Acting Chief Justice Ian Chang has ruled that cross-dressing is not a crime once it is not done for improper purposes, lifting a partial ban on the practice which goes to the heart of transgender activities here.
Gay and rights activists have already indicated that they will appeal the decision, clamouring for an absolute ruling that nullifies the decades-old legislation that restricts the way people dress in this country.
Chang’s ruling last Friday afternoon was delivered in a case involving Quincy McEwan, Seon Clarke, Joseph Fraser and Seyon Persaud against the attorney general of Guyana.
The four men were charged for cross-dressing several years ago, but later through their attorneys filed a constitutional motion calling for the court to nullify the law. Section 153 (1) (XLVII) of the Summary Jurisdiction (Offences) provision makes a criminal offence of a man wearing female attire, and a woman wearing male attire, publicly, for any improper purpose.
The acting chief justice said that cross-dressing in a public place is an offence only if it is done for an improper purpose, according to the ruling.
He also found that the police violated the human rights of the four litigants in the case during their crackdown in February 2009 when they arrested them under section 153(1) (XLVII) of the Summary Jurisdiction (Offences) Act and he awarded each of the four arrested compensation of $40,000 for breach of their rights to be informed as soon as reasonably practicable as to the reason(s) for their arrests under Article 139 (3) of the Guyana Constitution.
Justice Chang also decided that section 153 (1) (XLVII) of the Summary Jurisdiction (Offences) Act, is immune from the constitutional challenge brought by the four transgender litigants and their supporting organisations.
As an 1893 law, pre-dating Guyana’s independence, the chief justice said “legislative rather than curial action is necessary to invalidate the provision”.
Meanwhile, a joint release by several rights groups led by Colin Robinson of the Society Against Sexual Orientation Discrimination (SASOD) and manager of the CariFLAGS Secretariat based in Trinidad, praised the court’s finding that “it is not criminally offensive for a person to wear the attire of the opposite sex as a matter of preference or to give expression to or to reflect his or her sexual orientation”.
The court also found that the law applies only to “attire” and not other gendered accoutrements such as head wigs, ear rings or even shoes.
Reacting to the judgment, the first-named applicant, Quincy McEwan, better known as “Gulliver”, who is also the director of Guyana Trans United (GTU), noted that the chief justice was relatively clear that once someone is expressing gender identity, it is not criminal for a man to wear female attire.
“But the law really stifles us, because what could be an improper purpose? The trans community is very worried, and still fearful of arrests, in light of this decision,” he said. ‘The court did not clarify what improper purposes gave rise to the arrests in this case.”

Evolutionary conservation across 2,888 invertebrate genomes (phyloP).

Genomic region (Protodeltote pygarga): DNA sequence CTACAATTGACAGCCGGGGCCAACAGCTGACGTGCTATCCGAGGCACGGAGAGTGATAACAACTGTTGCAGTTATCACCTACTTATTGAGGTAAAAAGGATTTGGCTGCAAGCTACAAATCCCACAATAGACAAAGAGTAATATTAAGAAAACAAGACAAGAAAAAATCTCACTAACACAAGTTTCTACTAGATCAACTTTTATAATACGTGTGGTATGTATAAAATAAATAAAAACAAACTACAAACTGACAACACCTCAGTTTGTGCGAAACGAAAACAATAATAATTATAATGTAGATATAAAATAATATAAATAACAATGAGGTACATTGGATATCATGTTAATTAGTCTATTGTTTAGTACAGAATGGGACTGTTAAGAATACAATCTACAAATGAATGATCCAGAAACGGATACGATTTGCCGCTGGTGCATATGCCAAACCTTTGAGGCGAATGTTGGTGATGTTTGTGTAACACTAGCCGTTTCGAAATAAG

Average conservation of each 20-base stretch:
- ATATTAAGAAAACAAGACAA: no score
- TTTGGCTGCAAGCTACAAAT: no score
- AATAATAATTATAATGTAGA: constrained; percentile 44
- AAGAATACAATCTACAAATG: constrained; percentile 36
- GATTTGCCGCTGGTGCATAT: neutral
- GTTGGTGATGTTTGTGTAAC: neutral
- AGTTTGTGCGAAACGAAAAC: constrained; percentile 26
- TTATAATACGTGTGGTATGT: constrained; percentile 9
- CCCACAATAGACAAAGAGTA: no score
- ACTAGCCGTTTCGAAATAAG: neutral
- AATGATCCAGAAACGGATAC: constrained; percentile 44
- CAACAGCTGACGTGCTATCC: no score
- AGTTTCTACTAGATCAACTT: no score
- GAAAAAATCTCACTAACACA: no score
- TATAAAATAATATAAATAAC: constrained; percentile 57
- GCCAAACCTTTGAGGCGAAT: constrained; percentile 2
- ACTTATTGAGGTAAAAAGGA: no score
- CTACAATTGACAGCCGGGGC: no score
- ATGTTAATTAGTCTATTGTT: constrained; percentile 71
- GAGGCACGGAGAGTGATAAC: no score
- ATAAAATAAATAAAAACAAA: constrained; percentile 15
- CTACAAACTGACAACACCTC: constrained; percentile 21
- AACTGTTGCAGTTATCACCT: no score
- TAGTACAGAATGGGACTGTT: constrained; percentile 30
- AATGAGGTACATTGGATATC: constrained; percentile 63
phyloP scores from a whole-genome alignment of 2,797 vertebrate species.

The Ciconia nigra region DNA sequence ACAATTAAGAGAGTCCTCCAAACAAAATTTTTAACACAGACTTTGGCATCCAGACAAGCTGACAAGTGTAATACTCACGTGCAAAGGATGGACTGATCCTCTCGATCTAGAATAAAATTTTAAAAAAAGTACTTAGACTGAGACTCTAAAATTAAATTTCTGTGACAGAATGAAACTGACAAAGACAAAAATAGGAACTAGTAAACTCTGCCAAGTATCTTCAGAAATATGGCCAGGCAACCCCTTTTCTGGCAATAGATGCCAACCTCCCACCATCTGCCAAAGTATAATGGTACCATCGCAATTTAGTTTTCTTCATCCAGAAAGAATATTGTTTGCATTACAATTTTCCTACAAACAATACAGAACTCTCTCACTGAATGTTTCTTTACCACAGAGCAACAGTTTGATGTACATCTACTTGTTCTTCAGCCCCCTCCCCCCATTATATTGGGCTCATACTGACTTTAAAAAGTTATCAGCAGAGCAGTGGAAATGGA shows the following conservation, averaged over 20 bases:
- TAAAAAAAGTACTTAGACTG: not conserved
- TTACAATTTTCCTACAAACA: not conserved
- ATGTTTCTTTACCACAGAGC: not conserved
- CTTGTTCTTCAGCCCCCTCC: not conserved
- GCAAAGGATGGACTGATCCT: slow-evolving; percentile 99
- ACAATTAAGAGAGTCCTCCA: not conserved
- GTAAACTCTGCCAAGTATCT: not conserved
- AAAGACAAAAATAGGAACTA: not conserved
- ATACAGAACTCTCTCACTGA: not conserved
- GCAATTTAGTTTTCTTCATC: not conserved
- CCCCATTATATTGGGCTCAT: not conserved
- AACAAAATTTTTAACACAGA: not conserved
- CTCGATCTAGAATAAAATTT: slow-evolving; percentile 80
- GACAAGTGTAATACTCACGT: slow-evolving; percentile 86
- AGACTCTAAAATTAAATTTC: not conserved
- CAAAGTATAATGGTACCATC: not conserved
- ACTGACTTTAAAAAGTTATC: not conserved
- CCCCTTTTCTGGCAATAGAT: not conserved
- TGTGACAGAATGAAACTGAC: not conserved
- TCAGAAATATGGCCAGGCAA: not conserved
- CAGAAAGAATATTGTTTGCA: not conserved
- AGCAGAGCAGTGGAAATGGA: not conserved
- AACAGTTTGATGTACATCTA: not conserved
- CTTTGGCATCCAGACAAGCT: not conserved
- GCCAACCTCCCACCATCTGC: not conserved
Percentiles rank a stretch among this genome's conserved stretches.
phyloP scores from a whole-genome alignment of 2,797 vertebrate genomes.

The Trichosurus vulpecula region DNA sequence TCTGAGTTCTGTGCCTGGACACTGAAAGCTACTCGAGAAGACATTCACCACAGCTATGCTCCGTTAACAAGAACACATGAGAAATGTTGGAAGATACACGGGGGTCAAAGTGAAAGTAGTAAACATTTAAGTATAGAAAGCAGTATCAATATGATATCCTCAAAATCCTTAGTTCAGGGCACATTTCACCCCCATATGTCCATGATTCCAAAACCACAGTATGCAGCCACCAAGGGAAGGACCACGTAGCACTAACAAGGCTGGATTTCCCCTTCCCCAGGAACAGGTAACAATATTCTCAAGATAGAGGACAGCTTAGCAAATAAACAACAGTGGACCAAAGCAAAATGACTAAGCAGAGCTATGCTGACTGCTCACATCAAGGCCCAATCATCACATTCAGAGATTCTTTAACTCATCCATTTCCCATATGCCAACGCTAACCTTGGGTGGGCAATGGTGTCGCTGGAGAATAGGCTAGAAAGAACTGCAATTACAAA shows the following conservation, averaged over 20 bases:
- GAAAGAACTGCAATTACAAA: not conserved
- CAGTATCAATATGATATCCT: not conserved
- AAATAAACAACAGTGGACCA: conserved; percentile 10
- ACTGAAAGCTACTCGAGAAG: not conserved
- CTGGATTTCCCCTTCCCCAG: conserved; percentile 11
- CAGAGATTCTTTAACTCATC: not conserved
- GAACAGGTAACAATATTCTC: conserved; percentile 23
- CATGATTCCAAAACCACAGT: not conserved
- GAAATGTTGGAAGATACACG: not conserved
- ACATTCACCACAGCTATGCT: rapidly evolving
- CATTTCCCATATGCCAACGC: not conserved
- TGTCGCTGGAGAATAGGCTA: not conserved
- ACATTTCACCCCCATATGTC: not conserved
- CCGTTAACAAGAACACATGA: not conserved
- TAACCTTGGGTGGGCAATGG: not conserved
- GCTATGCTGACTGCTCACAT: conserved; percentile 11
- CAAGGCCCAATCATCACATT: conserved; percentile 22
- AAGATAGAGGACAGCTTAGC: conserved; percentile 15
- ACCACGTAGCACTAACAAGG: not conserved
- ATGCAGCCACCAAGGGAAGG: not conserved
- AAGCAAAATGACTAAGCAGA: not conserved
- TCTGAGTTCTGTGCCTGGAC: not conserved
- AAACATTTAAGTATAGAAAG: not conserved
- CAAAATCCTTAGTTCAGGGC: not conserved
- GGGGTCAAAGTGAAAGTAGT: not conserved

The groups said in their release that the acting chief justice was not convinced that the cross-dressing law amounted to “discrimination” on the basis of gender, which would have been in violation of the Guyana Constitution.
The court ruled that the prohibition in the 1893 law is against persons of both genders for the same conduct, and as such, does not amount to discrimination based on gender.
“No locus standi”
The court also ruled that SASOD had no “locus standi” (standing) in the matter since the individual applicants brought the claim in their own names as the persons who were personally aggrieved.
Similar sentiments were echoed by Zenita Nicholson, secretary of SASOD’s board of trustees. “I feel the court lost a golden opportunity to give life to the Guyana Constitution by vitiating this 1893 law against cross-dressing and establishing that all Guyanese are entitled to fundamental rights and freedoms, including our transgender citizens, who unfortunately will continue to be vulnerable to human rights abuses, with this dubious decision. We must appeal it,” she said.
Dr Arif Bulkan, who argued the case on behalf of the litigants, is a lecturer in constitutional and human rights law at the University of the West Indies, Faculty of Law, St Augustine campus, and a coordinator of the Faculty of Law, UWI Rights Advocacy Project (U-RAP), which has managed the litigation.
Dr Bulkan said this case raises issues of great public and constitutional importance relating to the scope of the restrictive savings law clauses in the Constitution that limit challenges to repressive colonial laws and the new provisions in the Guyana Constitution dealing with equality and non-discrimination.
He added that the legal team for the litigants looks forward to arguing these important human rights concerns before the Court of Appeal.
“In the content of our laws and details of our conduct, we must give meaning to the strong commitment in the Constitution to eliminate any and every form of discrimination in Guyana,” he said.
The case of McEwan, Clarke, Fraser, Persaud and SASOD against the attorney general was initiated four years ago following the February 2009 conviction and fine of seven individuals for violating section 153 (1) (XLVII) of the Summary Jurisdiction (Offences) Act.